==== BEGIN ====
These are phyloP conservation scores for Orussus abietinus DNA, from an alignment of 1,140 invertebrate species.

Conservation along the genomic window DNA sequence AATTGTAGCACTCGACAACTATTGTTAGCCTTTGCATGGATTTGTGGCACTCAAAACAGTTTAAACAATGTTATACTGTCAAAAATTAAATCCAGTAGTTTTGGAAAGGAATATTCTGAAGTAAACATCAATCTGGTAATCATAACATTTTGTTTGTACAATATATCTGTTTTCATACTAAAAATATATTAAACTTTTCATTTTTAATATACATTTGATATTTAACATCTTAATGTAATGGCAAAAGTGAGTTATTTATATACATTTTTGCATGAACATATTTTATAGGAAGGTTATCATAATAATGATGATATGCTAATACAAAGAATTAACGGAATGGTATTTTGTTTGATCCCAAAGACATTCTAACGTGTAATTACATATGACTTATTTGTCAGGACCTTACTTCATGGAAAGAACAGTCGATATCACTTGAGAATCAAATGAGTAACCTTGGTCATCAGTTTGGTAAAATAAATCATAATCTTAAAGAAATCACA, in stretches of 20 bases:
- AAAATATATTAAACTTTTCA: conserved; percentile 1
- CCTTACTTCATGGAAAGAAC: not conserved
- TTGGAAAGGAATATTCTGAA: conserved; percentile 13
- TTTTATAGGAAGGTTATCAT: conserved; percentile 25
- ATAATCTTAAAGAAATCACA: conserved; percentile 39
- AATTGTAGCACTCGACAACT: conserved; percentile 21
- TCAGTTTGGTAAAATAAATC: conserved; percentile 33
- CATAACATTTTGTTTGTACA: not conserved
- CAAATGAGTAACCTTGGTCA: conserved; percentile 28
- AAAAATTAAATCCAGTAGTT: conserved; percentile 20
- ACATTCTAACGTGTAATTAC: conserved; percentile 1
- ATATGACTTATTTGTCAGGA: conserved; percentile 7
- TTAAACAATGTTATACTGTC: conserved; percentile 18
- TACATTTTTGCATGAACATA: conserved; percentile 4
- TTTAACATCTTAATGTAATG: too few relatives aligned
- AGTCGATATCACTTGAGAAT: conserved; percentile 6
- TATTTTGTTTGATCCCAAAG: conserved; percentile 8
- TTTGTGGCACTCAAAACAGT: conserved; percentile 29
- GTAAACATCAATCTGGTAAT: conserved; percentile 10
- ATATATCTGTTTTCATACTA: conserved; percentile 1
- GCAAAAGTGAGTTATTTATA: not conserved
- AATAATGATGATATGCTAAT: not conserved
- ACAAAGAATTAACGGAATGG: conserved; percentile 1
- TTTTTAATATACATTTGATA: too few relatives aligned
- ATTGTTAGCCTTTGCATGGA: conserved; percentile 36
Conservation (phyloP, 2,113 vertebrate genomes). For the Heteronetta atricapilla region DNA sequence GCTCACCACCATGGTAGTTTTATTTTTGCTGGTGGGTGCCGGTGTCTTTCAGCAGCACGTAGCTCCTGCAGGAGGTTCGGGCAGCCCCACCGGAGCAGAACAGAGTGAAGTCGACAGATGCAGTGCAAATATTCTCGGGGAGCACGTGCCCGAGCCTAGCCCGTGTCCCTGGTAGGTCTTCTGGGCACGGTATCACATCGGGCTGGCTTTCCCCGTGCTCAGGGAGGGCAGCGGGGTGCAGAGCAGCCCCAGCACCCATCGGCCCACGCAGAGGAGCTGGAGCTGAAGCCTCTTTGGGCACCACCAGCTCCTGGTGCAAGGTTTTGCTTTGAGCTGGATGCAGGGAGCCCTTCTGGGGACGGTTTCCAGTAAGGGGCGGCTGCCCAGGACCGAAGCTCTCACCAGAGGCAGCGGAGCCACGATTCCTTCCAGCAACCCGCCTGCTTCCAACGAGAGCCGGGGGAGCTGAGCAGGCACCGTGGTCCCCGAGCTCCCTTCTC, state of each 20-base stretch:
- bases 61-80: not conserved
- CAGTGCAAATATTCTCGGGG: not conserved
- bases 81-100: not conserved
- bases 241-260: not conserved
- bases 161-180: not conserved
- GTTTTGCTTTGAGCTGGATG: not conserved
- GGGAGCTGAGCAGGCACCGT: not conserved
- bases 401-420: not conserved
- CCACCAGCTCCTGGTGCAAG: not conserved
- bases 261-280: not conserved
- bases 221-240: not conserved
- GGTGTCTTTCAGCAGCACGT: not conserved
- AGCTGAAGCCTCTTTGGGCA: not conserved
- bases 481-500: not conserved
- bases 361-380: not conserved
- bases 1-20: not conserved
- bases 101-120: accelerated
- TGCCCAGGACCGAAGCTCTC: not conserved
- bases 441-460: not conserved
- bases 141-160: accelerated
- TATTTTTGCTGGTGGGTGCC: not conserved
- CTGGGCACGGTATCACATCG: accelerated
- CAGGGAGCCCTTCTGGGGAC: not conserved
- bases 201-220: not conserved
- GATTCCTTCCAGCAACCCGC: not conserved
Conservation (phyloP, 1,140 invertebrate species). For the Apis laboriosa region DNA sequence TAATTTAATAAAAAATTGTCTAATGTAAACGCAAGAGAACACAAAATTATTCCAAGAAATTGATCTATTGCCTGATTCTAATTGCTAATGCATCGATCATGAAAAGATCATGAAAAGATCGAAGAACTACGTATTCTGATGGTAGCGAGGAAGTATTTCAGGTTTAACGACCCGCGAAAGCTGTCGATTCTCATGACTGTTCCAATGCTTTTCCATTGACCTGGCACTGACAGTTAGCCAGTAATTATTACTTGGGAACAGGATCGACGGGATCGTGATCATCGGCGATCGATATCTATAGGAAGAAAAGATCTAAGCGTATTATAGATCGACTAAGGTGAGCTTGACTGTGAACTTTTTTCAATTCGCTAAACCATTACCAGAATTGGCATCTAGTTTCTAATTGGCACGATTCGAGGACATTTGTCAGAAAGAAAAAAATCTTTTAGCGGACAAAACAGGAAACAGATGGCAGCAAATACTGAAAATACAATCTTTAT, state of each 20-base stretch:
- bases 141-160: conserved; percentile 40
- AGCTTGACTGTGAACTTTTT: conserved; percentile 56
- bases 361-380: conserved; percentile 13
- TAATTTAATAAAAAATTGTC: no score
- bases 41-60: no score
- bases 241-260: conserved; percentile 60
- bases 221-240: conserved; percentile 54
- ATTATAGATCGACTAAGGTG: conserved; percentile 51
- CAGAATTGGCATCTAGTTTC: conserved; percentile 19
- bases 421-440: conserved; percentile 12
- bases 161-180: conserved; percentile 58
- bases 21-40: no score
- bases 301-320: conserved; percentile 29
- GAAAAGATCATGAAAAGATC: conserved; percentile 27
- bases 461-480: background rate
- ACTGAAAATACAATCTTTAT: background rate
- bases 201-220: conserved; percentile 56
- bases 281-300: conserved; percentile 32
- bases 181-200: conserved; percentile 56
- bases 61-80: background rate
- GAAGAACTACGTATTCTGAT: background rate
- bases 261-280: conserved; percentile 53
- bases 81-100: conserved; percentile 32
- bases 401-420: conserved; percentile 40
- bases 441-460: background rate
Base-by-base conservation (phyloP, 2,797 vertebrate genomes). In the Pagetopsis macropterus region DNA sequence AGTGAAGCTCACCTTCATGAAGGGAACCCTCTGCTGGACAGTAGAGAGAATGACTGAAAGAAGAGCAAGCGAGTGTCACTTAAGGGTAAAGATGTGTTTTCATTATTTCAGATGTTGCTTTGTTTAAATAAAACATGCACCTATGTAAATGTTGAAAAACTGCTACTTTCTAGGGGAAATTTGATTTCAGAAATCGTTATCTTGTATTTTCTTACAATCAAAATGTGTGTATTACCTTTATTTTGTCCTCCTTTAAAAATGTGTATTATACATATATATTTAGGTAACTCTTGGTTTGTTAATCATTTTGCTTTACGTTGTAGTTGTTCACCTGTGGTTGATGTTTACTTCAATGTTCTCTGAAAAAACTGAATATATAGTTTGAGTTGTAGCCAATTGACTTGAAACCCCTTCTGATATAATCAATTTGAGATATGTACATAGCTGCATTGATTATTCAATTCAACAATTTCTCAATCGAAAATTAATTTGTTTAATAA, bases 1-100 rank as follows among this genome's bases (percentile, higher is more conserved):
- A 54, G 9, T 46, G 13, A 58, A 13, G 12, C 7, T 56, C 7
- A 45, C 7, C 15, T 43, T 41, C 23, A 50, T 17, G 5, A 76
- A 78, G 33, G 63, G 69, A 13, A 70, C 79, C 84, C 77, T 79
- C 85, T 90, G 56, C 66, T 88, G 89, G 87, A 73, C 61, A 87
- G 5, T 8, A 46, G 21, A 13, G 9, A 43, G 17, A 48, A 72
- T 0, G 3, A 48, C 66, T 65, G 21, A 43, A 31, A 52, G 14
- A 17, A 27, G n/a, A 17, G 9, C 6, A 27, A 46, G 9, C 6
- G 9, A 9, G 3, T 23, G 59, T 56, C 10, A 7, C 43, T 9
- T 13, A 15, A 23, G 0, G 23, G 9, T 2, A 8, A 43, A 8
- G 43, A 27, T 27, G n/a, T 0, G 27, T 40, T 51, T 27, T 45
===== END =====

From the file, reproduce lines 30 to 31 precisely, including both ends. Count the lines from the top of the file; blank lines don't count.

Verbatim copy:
- CAGTGCAAATATTCTCGGGG: not conserved
- bases 81-100: not conserved